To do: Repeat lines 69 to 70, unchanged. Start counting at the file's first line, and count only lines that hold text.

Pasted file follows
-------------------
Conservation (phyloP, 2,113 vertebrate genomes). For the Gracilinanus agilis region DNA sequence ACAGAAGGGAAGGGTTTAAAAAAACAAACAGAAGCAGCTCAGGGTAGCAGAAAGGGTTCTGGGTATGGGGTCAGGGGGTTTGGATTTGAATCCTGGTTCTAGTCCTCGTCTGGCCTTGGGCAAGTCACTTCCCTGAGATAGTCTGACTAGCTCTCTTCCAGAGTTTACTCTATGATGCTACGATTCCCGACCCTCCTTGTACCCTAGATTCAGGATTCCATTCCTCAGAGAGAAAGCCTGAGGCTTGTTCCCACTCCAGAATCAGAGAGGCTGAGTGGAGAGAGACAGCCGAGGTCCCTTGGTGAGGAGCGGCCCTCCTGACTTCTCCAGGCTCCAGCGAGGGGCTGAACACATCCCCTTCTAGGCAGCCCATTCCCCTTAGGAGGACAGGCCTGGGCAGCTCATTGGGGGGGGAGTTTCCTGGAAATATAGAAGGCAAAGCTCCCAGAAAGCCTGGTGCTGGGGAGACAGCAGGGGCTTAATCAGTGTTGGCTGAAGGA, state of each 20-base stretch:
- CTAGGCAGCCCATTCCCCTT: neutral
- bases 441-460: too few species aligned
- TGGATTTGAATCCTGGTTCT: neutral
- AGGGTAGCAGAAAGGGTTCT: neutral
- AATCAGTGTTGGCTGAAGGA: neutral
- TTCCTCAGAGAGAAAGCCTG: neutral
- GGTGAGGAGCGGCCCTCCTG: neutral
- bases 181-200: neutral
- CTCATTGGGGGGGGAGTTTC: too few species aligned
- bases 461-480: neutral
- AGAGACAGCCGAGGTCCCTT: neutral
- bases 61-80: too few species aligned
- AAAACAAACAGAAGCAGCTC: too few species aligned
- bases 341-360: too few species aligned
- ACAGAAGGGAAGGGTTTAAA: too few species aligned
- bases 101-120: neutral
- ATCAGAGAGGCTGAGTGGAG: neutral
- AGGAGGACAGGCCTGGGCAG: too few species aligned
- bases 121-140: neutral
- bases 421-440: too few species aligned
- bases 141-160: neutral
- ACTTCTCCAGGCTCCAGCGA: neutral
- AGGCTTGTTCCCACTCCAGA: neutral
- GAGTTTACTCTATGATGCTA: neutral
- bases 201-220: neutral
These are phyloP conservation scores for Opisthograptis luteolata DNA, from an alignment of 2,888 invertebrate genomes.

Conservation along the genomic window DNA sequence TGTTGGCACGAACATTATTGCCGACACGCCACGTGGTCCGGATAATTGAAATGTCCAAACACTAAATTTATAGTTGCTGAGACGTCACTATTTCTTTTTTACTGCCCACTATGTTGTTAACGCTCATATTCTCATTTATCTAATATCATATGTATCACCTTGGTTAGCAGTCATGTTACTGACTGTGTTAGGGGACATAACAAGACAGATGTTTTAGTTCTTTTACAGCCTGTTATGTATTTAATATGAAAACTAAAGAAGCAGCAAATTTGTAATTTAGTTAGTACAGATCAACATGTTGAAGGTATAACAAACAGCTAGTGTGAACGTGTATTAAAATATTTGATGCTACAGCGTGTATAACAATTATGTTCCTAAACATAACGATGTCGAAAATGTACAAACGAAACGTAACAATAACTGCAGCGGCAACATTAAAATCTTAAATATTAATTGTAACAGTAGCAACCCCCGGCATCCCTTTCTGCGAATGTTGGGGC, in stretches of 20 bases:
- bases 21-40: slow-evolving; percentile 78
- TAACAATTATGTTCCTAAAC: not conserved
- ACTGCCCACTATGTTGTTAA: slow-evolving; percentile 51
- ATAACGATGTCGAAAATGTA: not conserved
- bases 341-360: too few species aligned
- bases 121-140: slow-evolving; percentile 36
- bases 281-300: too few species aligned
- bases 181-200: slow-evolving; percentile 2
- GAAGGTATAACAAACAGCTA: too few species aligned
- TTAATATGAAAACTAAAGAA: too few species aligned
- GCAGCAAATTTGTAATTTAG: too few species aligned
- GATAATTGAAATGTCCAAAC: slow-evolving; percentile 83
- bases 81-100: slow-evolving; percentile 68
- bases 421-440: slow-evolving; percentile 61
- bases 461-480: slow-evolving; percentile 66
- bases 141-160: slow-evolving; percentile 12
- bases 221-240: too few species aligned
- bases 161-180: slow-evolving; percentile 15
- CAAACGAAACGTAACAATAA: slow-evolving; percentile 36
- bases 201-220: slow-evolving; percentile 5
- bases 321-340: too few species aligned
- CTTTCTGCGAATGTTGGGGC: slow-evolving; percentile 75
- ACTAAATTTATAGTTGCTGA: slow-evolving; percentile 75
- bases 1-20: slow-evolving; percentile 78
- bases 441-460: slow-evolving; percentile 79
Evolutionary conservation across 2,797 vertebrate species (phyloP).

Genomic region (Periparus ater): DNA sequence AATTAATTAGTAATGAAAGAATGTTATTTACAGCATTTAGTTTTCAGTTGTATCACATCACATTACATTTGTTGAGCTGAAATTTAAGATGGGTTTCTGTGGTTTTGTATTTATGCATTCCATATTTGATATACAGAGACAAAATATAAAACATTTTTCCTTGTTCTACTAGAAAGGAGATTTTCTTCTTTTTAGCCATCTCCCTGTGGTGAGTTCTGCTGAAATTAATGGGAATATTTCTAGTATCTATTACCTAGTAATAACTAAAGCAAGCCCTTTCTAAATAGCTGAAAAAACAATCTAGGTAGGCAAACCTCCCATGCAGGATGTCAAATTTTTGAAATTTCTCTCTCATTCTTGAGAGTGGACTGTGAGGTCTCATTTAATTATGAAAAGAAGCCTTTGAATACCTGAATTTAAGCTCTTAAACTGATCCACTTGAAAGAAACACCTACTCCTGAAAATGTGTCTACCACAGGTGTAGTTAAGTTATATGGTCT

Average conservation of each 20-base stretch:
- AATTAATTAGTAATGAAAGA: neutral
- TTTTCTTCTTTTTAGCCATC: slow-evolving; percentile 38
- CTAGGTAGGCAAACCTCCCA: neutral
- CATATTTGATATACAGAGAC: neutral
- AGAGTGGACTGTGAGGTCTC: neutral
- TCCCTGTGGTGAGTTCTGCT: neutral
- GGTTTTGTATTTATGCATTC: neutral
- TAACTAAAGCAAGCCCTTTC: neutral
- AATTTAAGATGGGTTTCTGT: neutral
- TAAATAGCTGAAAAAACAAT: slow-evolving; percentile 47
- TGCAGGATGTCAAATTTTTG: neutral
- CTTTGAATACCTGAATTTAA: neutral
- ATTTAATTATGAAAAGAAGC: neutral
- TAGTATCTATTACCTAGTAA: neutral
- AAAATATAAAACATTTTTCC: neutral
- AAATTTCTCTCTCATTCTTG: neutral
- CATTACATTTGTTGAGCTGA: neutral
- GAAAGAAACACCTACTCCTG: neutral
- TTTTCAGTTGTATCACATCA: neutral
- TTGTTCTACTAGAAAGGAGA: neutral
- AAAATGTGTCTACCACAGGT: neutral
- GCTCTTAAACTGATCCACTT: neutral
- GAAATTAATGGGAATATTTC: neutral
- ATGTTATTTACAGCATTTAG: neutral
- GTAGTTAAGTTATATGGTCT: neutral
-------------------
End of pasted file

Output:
- ATTTAATTATGAAAAGAAGC: neutral
- TAGTATCTATTACCTAGTAA: neutral